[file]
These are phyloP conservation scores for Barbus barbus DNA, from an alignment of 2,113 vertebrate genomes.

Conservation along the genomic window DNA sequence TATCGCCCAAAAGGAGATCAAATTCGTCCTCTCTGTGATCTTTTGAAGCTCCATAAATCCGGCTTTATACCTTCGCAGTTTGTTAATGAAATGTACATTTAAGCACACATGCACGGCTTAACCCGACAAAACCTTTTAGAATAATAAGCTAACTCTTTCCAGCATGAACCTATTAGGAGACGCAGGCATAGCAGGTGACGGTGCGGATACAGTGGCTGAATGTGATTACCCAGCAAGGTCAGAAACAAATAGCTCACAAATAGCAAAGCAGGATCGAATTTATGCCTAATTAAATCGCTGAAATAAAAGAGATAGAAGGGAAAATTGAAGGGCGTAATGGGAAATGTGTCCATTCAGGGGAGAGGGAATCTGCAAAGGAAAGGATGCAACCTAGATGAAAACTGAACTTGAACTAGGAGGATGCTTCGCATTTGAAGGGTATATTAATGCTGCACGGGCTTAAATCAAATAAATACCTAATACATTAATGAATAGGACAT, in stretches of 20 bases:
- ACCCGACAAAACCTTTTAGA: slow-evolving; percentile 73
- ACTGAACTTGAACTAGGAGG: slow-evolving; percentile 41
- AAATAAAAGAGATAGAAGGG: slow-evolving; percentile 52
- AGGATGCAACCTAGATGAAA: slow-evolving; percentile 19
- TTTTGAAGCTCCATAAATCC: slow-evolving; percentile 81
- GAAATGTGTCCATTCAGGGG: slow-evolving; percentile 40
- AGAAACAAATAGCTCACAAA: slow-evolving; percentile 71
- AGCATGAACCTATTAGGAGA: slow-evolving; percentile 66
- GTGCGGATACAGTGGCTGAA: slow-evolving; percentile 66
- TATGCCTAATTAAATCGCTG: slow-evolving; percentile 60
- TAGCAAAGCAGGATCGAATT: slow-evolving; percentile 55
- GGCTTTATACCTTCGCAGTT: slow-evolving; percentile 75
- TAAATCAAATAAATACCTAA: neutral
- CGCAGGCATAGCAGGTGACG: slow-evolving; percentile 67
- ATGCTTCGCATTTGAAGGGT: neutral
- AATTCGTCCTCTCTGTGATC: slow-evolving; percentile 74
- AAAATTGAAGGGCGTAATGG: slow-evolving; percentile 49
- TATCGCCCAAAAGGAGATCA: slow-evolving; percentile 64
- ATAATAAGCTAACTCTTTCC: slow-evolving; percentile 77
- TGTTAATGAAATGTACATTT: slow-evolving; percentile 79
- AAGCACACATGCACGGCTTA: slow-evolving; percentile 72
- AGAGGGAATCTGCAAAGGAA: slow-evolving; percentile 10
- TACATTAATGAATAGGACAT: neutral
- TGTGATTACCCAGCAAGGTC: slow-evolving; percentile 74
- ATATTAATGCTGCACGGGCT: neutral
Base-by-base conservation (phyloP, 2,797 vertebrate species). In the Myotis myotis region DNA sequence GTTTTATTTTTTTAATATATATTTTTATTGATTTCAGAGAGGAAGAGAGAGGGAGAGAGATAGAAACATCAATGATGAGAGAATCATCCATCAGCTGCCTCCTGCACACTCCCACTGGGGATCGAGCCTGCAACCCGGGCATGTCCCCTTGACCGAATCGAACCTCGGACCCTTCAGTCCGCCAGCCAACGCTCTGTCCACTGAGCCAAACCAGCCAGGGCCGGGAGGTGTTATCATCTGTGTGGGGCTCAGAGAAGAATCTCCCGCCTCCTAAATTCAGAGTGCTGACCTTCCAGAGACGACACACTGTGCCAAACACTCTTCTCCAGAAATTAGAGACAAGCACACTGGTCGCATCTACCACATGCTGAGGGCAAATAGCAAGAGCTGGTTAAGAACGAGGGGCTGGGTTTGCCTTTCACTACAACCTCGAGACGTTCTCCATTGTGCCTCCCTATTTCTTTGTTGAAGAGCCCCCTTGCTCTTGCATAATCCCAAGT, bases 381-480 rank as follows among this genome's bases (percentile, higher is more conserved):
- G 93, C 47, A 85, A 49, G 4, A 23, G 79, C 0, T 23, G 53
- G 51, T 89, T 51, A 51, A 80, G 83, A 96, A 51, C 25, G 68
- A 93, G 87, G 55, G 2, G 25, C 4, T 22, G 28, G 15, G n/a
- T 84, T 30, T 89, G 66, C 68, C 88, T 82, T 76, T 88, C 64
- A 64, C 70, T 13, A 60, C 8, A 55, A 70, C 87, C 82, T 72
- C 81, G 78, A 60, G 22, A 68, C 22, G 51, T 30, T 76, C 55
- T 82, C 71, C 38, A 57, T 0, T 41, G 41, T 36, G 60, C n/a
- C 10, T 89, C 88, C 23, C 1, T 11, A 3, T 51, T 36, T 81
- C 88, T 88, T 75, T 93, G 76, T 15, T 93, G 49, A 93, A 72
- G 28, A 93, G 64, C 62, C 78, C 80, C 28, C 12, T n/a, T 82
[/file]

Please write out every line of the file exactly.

These are phyloP conservation scores for Barbus barbus DNA, from an alignment of 2,113 vertebrate genomes.

Conservation along the genomic window DNA sequence TATCGCCCAAAAGGAGATCAAATTCGTCCTCTCTGTGATCTTTTGAAGCTCCATAAATCCGGCTTTATACCTTCGCAGTTTGTTAATGAAATGTACATTTAAGCACACATGCACGGCTTAACCCGACAAAACCTTTTAGAATAATAAGCTAACTCTTTCCAGCATGAACCTATTAGGAGACGCAGGCATAGCAGGTGACGGTGCGGATACAGTGGCTGAATGTGATTACCCAGCAAGGTCAGAAACAAATAGCTCACAAATAGCAAAGCAGGATCGAATTTATGCCTAATTAAATCGCTGAAATAAAAGAGATAGAAGGGAAAATTGAAGGGCGTAATGGGAAATGTGTCCATTCAGGGGAGAGGGAATCTGCAAAGGAAAGGATGCAACCTAGATGAAAACTGAACTTGAACTAGGAGGATGCTTCGCATTTGAAGGGTATATTAATGCTGCACGGGCTTAAATCAAATAAATACCTAATACATTAATGAATAGGACAT, in stretches of 20 bases:
- ACCCGACAAAACCTTTTAGA: slow-evolving; percentile 73
- ACTGAACTTGAACTAGGAGG: slow-evolving; percentile 41
- AAATAAAAGAGATAGAAGGG: slow-evolving; percentile 52
- AGGATGCAACCTAGATGAAA: slow-evolving; percentile 19
- TTTTGAAGCTCCATAAATCC: slow-evolving; percentile 81
- GAAATGTGTCCATTCAGGGG: slow-evolving; percentile 40
- AGAAACAAATAGCTCACAAA: slow-evolving; percentile 71
- AGCATGAACCTATTAGGAGA: slow-evolving; percentile 66
- GTGCGGATACAGTGGCTGAA: slow-evolving; percentile 66
- TATGCCTAATTAAATCGCTG: slow-evolving; percentile 60
- TAGCAAAGCAGGATCGAATT: slow-evolving; percentile 55
- GGCTTTATACCTTCGCAGTT: slow-evolving; percentile 75
- TAAATCAAATAAATACCTAA: neutral
- CGCAGGCATAGCAGGTGACG: slow-evolving; percentile 67
- ATGCTTCGCATTTGAAGGGT: neutral
- AATTCGTCCTCTCTGTGATC: slow-evolving; percentile 74
- AAAATTGAAGGGCGTAATGG: slow-evolving; percentile 49
- TATCGCCCAAAAGGAGATCA: slow-evolving; percentile 64
- ATAATAAGCTAACTCTTTCC: slow-evolving; percentile 77
- TGTTAATGAAATGTACATTT: slow-evolving; percentile 79
- AAGCACACATGCACGGCTTA: slow-evolving; percentile 72
- AGAGGGAATCTGCAAAGGAA: slow-evolving; percentile 10
- TACATTAATGAATAGGACAT: neutral
- TGTGATTACCCAGCAAGGTC: slow-evolving; percentile 74
- ATATTAATGCTGCACGGGCT: neutral
Base-by-base conservation (phyloP, 2,797 vertebrate species). In the Myotis myotis region DNA sequence GTTTTATTTTTTTAATATATATTTTTATTGATTTCAGAGAGGAAGAGAGAGGGAGAGAGATAGAAACATCAATGATGAGAGAATCATCCATCAGCTGCCTCCTGCACACTCCCACTGGGGATCGAGCCTGCAACCCGGGCATGTCCCCTTGACCGAATCGAACCTCGGACCCTTCAGTCCGCCAGCCAACGCTCTGTCCACTGAGCCAAACCAGCCAGGGCCGGGAGGTGTTATCATCTGTGTGGGGCTCAGAGAAGAATCTCCCGCCTCCTAAATTCAGAGTGCTGACCTTCCAGAGACGACACACTGTGCCAAACACTCTTCTCCAGAAATTAGAGACAAGCACACTGGTCGCATCTACCACATGCTGAGGGCAAATAGCAAGAGCTGGTTAAGAACGAGGGGCTGGGTTTGCCTTTCACTACAACCTCGAGACGTTCTCCATTGTGCCTCCCTATTTCTTTGTTGAAGAGCCCCCTTGCTCTTGCATAATCCCAAGT, bases 381-480 rank as follows among this genome's bases (percentile, higher is more conserved):
- G 93, C 47, A 85, A 49, G 4, A 23, G 79, C 0, T 23, G 53
- G 51, T 89, T 51, A 51, A 80, G 83, A 96, A 51, C 25, G 68
- A 93, G 87, G 55, G 2, G 25, C 4, T 22, G 28, G 15, G n/a
- T 84, T 30, T 89, G 66, C 68, C 88, T 82, T 76, T 88, C 64
- A 64, C 70, T 13, A 60, C 8, A 55, A 70, C 87, C 82, T 72
- C 81, G 78, A 60, G 22, A 68, C 22, G 51, T 30, T 76, C 55
- T 82, C 71, C 38, A 57, T 0, T 41, G 41, T 36, G 60, C n/a
- C 10, T 89, C 88, C 23, C 1, T 11, A 3, T 51, T 36, T 81
- C 88, T 88, T 75, T 93, G 76, T 15, T 93, G 49, A 93, A 72
- G 28, A 93, G 64, C 62, C 78, C 80, C 28, C 12, T n/a, T 82